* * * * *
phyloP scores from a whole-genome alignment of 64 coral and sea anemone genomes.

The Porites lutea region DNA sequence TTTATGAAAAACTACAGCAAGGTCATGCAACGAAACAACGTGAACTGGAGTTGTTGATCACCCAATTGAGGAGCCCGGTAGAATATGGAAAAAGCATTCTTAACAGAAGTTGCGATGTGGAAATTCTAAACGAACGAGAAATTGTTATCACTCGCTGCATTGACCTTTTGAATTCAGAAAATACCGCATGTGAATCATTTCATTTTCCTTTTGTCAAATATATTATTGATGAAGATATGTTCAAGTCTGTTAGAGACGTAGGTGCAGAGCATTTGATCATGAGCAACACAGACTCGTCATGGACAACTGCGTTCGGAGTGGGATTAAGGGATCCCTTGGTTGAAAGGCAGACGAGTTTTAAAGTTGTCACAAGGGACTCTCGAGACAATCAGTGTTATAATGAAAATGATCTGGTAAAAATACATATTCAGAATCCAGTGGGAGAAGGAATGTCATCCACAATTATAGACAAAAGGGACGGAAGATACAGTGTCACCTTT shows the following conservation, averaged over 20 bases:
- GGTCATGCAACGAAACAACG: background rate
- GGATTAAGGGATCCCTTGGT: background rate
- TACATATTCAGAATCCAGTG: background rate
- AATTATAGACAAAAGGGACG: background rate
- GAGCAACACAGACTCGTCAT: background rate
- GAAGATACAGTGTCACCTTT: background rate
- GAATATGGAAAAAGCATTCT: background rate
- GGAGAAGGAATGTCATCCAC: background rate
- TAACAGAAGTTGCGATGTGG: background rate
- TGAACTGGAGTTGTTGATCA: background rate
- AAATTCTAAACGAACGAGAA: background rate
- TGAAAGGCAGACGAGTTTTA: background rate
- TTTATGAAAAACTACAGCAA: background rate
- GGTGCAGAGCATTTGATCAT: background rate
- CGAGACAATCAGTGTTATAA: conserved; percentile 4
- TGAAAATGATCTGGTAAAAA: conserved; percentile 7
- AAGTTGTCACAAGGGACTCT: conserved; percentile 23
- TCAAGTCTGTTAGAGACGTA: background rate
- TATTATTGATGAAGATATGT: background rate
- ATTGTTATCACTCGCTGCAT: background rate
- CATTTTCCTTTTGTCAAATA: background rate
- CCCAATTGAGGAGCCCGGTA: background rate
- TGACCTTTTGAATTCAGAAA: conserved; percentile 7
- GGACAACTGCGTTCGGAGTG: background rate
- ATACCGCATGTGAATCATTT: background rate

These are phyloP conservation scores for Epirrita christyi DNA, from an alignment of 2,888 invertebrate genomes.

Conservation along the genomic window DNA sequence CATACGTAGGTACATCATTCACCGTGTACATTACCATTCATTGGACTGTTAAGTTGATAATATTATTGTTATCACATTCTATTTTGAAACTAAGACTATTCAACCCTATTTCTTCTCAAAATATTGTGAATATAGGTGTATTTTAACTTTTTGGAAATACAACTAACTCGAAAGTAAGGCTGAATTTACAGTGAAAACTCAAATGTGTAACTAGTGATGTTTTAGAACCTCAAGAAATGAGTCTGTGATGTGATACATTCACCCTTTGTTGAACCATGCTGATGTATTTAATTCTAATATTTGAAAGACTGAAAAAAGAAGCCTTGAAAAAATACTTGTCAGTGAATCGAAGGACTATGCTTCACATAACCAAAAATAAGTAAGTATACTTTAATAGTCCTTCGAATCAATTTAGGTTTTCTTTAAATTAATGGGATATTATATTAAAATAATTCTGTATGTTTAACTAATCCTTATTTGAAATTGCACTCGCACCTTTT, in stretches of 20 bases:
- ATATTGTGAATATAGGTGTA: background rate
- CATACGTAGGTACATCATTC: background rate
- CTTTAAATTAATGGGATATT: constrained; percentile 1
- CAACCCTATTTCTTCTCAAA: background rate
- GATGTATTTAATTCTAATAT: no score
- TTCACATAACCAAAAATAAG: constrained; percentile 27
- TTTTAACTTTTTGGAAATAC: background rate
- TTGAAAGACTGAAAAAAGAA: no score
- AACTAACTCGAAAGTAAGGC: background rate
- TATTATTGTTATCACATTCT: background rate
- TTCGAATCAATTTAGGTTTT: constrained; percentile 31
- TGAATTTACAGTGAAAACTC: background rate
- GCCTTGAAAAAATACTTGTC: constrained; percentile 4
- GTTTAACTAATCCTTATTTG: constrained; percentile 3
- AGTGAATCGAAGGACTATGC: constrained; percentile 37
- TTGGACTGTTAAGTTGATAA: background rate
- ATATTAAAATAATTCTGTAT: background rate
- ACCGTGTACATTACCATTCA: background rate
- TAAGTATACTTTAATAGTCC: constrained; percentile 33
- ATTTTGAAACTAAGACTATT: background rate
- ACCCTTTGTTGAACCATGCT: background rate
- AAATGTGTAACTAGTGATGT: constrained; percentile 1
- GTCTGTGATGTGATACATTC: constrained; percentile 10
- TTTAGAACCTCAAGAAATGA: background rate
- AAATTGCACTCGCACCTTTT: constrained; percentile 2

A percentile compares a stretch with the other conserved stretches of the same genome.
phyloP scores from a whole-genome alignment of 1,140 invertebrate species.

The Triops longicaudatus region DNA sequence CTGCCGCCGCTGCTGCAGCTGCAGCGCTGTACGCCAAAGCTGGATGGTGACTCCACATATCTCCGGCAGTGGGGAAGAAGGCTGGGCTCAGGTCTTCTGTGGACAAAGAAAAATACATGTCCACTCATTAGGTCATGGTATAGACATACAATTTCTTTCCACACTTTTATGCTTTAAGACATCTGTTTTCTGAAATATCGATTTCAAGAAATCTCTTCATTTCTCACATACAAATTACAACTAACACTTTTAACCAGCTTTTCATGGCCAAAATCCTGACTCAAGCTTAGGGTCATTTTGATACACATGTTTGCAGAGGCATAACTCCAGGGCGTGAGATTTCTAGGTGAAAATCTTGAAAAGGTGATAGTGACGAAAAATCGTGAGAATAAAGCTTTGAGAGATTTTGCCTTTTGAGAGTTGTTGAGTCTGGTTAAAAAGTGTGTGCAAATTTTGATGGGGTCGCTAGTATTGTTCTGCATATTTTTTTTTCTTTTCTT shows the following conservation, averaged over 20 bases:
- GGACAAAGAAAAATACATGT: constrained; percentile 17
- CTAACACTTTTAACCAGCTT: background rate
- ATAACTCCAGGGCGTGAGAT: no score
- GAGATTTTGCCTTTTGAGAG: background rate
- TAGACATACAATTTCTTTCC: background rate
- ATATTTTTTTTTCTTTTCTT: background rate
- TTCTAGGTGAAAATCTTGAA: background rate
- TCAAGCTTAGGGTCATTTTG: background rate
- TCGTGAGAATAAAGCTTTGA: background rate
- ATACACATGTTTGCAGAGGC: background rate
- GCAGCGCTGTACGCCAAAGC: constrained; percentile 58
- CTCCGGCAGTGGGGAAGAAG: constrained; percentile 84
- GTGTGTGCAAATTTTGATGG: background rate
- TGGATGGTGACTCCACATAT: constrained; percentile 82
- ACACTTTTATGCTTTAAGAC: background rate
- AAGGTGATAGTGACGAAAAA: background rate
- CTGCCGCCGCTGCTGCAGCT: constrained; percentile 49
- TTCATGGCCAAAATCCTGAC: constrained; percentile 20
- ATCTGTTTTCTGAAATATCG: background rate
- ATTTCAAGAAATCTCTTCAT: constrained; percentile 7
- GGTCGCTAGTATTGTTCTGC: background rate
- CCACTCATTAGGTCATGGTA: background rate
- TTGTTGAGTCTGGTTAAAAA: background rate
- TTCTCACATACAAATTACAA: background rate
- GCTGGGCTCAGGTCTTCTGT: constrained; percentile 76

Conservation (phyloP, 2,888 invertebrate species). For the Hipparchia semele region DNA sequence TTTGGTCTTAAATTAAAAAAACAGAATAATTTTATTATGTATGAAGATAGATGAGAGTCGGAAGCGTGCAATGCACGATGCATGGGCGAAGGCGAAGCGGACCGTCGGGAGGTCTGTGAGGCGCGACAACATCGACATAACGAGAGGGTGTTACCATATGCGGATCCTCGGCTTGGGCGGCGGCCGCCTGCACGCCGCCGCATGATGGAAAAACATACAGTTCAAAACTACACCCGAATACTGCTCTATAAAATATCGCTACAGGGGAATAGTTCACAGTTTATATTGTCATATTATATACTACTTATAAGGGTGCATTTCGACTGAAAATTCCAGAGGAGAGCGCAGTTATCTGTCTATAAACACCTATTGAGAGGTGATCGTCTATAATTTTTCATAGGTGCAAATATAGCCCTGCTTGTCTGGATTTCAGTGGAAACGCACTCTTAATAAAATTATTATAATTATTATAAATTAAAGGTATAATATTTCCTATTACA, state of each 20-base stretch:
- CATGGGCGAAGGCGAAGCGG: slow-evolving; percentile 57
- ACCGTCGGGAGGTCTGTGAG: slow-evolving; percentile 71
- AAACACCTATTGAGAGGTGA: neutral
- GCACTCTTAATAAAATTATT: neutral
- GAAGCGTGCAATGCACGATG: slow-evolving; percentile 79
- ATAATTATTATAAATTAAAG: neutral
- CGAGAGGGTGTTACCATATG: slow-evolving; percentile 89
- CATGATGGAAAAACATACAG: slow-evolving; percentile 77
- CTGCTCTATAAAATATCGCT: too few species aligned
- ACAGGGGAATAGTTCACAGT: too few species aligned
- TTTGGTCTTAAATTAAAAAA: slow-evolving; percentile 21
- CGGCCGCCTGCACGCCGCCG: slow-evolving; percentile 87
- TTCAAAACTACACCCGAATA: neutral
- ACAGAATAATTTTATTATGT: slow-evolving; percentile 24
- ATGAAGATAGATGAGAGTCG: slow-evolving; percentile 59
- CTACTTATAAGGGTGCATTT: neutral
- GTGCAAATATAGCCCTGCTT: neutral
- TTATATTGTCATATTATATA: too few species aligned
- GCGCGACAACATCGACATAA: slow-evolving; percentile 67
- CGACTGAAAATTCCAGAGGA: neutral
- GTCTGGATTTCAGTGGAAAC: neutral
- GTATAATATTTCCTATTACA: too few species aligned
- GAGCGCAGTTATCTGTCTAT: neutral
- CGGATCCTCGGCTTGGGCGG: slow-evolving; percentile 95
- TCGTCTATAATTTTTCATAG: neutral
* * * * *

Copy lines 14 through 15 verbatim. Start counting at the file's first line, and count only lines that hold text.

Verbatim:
- TGAAAGGCAGACGAGTTTTA: background rate
- TTTATGAAAAACTACAGCAA: background rate